In 1809 Scott took another step which made the situation far more serious. He was already connected in various ways with the great Constable, who had paid what was thought a fancy price for Marmion, had published Scott's great edition of Dryden, and was following it by the edition of Swift. Constable was also publisher of the Edinburgh Review, to which Scott had contributed many articles. But now Scott set up the firm of 'John Ballantyne and Co.' in direct competition with Constable. Jeffrey's review of Marmion in the Edinburgh and the offence taken by Scott at the language of Constable's partner are suggested as the special occasions of the breach. But there were other and deeper reasons. Scott's political zeal was at this time becoming militant. The beginning of the Peninsular war had stimulated party passions. It roused the Tories, who could now claim to be supporters of a patriotic uprising against military despotism. It alarmed the Whigs, who saw a boundless vista of new Continental complications, debt and taxation. The Edinburgh Review had become unequivocably Whiggish, and just at this time excited Scott's warmest indignation by an article proving the utter hopelessness of this new military venture. He at once took up most energetically the scheme for starting the Quarterly Review as an antidote to the poison of the Edinburgh. He wrote articles for it himself, enlisted recruits on all sides, and soon threw down the gauntlet to his antagonist. His publishing project fell in with this scheme. The new firm would enable him to garrison Edinburgh and organise what literary faculty there might be in the Tory party. It would act in alliance with Murray, the publisher of the Quarterly, and it would publish an Edinburgh Annual Register, which should enable him to expound the true version of contemporary history. He has thus concocted, as he tells Morritt (January 1809), 'a grand scheme of opposition to the proud critics of Edinburgh.' The Whigs should no longer have it in their power to suppress wholesome literature. Besides defending the good cause, he would be able to help needy friends. Southey, for example, was to be the main historian of the Register. And then there were more purely literary purposes in which Scott was greatly interested. He had already edited some valuable historical collections, and had further enterprises in hand. Here, unluckily, was a weak point. Although no one was ever better able than Scott to please the public taste, he was a curiously bad judge of their taste in literature generally. He judged other men's likings, as we must all more or less do, by his own. What interested him would interest them. He was fascinated by local ballads and the old antiquarian researches which threw light upon ancient manners and customs. The public was equally fascinated by the vivid imagery generated in his imagination when supplied with such materials; and he seems to have inferred that it must share his taste for the raw material itself. Acting upon this principle and upon his ardent belief in the talents of his friends, he undertook to publish masses of unsaleable literature. A huge dead-weight of stock presently accumulated in the warehouses of ' John Ballantyne and Co.' A ponderous History of the Culdees, written by a valued friend; a heavy volume of 'Tixall poetry,' which cost £2000; an edition of Beaumont and Fletcher, undertaken by a wandering German whom he most generously protected till the poor man's death; Miss Seward's Poems, a burden which he had incurred from rather excessive civility to one of the early recognisers of his talent; these and other failures, encumbered the new firm. The new Register itself caused a loss of over £1000 a year; and, considering that the Ballantynes had insufficient capital and did not enjoy a good reputation for solvency, it is no wonder that the venture was in grievous difficulties after three or four years. By 1813 they were at the verge of bankruptcy. The cause, as James Ballantyne admitted, was clear enough: 'beginning in debt, without capital, and always heavily in advance.' Magnificent schemes with insufficient means are a very obvious short cut to ruin; and the only wonder seems to be that Scott managed to escape at the time. Scott, however, showed abundant energy as well as buoyancy and courage. He was obliged to consent to make an application to the rival against whom he had been, as he said, preparing his bombs. The personal quarrel had speedily blown over, and Constable now agreed to look into the books. It appeared that Ballantyne and Co. would become liable for about £15,000 within the next year, and that all their assets, if they could be realised, would be about equal to their liabilities. As, however, the times were hard, it was necessary to get some temporary help. Scott applied to the Duke of Buccleuch, as the chief of his clan, and the Duke's guarantee enabled him to raise the necessary sum. But, further, it was decided that the publishing business must be given up altogether. The printing was substantially a sound business, and might still be carried on. Scott accepted the position. He set most vigorously to work to extricate himself, and, after a sharp struggle, with apparently complete success. He complained, and it seems quite justly, of the conduct of the Ballantynes. They had not looked things fairly in the face, and had kept both themselves and him in darkness. He reproaches them, but with good temper and with friendly assurances. The misfortune, indeed, appears to have been that he did not complain enough. He was too good-natured, or felt too strongly his own responsibility for the misfortunes of the firm, to break off all connection with business and make himself once for all independent.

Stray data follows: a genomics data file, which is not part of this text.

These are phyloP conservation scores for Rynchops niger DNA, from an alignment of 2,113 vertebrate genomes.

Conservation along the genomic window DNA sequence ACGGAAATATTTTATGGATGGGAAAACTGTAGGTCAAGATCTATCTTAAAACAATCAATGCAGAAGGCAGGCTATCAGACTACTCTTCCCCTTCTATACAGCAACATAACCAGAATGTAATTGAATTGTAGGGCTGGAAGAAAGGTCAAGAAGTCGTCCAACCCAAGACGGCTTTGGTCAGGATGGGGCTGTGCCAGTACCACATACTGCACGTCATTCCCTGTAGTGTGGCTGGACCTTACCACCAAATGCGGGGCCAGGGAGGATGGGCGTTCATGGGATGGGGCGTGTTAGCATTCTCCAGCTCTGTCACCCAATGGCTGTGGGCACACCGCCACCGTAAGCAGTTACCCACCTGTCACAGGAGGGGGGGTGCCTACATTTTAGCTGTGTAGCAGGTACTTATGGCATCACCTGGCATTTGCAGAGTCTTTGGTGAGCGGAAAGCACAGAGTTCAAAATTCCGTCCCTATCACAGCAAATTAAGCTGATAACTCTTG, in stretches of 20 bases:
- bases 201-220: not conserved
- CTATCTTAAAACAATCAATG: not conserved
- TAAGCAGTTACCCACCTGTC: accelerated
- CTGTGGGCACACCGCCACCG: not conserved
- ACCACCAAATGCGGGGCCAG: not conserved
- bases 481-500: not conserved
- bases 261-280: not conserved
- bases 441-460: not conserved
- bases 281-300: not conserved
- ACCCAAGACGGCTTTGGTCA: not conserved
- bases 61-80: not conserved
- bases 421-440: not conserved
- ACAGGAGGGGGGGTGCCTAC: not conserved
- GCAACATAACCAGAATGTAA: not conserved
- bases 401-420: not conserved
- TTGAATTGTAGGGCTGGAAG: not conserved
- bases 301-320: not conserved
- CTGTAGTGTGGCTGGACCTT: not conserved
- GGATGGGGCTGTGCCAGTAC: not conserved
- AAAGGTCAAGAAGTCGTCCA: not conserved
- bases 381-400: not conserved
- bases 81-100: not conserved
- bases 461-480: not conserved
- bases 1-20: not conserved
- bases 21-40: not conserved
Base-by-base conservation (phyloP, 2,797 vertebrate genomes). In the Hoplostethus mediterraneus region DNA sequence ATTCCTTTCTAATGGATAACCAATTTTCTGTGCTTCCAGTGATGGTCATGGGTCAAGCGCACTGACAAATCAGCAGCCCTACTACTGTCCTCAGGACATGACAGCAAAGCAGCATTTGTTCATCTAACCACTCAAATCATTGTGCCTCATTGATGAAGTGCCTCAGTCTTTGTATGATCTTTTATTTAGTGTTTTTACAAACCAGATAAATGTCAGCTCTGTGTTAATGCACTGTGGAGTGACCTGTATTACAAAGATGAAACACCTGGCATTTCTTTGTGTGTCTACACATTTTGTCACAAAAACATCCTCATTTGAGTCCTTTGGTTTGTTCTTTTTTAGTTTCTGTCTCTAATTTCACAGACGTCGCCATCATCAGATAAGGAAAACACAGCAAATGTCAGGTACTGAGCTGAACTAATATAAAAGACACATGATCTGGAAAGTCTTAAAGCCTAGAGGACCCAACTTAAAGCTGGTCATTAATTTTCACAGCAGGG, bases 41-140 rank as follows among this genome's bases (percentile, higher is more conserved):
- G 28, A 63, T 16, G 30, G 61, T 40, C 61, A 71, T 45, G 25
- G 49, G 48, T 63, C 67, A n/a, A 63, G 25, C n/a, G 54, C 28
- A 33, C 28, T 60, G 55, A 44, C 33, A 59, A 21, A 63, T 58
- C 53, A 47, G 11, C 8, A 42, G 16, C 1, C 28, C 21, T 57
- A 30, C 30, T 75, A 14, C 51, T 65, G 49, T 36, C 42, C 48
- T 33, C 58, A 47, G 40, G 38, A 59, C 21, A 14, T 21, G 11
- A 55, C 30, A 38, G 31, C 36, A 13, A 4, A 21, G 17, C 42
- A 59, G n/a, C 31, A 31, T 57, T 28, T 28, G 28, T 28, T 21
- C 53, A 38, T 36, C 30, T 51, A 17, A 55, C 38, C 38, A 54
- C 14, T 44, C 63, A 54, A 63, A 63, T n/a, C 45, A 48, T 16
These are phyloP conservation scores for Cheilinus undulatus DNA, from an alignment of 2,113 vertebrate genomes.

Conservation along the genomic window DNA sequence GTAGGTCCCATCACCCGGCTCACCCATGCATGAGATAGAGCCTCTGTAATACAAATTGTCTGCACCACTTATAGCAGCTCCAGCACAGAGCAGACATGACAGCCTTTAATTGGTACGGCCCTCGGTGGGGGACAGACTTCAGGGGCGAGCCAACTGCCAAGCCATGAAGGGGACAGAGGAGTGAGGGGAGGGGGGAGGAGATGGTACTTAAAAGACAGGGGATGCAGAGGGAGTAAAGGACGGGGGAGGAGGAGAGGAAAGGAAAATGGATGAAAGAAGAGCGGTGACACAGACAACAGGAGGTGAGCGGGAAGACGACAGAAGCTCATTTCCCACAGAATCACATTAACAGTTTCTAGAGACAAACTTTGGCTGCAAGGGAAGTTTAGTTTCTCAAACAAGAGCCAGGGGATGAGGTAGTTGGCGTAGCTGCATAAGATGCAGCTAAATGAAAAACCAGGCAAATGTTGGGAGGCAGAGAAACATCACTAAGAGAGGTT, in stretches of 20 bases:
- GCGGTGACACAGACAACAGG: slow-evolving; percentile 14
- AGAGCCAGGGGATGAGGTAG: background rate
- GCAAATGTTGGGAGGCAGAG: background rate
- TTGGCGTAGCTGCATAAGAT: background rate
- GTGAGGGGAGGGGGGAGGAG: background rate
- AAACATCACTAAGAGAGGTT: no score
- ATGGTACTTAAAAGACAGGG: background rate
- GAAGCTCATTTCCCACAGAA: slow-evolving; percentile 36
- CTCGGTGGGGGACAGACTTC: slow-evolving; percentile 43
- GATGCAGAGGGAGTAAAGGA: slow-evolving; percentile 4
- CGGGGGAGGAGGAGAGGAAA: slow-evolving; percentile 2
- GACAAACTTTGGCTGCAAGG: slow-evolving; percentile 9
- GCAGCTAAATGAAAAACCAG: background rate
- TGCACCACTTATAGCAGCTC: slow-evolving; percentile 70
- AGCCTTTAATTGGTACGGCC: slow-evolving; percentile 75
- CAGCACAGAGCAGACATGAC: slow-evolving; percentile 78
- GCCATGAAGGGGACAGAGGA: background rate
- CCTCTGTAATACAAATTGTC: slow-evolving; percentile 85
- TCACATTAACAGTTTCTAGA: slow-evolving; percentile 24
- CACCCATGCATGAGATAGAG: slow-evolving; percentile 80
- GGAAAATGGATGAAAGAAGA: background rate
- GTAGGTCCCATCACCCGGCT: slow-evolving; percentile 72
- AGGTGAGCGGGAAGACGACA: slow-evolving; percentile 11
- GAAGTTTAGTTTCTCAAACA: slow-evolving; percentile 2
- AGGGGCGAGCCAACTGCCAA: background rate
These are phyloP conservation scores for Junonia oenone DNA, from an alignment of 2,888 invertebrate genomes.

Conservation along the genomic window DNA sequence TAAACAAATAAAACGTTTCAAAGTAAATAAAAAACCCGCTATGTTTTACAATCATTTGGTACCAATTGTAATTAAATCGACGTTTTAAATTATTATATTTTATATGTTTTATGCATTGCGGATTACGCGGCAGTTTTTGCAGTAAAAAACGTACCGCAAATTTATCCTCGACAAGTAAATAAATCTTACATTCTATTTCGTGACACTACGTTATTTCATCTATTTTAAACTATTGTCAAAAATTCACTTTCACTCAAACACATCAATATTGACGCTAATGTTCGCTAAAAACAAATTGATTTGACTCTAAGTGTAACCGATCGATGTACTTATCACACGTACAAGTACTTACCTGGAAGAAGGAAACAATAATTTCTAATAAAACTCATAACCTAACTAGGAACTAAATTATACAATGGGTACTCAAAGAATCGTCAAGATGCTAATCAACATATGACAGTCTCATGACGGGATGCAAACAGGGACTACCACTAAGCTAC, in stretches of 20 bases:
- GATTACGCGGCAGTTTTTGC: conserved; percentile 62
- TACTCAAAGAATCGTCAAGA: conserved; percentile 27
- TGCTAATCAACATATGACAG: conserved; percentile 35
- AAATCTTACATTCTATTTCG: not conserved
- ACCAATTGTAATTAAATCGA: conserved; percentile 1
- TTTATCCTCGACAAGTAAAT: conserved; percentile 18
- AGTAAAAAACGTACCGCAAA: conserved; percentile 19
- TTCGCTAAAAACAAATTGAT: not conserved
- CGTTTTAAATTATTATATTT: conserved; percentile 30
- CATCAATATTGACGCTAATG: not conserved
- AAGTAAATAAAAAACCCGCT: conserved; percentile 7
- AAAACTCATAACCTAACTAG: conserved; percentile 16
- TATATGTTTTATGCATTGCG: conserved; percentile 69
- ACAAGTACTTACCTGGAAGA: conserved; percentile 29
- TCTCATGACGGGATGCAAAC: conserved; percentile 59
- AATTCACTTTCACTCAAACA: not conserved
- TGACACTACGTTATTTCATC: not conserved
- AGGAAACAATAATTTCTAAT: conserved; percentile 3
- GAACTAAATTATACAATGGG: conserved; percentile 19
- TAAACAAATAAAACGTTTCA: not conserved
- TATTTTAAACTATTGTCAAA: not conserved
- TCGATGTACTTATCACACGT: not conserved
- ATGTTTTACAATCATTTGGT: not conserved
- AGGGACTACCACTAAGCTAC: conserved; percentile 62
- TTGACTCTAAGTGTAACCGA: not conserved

The publishing business, however, was finally abandoned. John Ballantyne became an auctioneer, though Scott continued to employ him in negotiations with publishers. The masses of unsaleable stock were gradually disposed of in various bargains for the sale of Waverley Novels, which began to appear in 1814; and it might be hoped that the whole disastrous muddle was finally at an end. John Ballantyne believed, in fact, that this result had been achieved. He says, in a memorandum quoted by Lockhart, that, owing to the 'consummate wisdom and resolution' of the first partner, the business had been finally wound up with a balance of £1000 to the good. Scott himself supposed that the toils were fairly broken. He was before long able to return the bond to the Duke of Buccleuch, and thought that the embarrassments were finally over, and that he had a right to spend freely the large income which was now beginning to flow in from the Waverley Novels. Even at the worst, it must be added, Scott could still say at this time that no man could ultimately be a loser by him. He had an independent income and unencumbered property. A bankruptcy would have been serious and discreditable, but even in that case all his creditors would have been ultimately paid.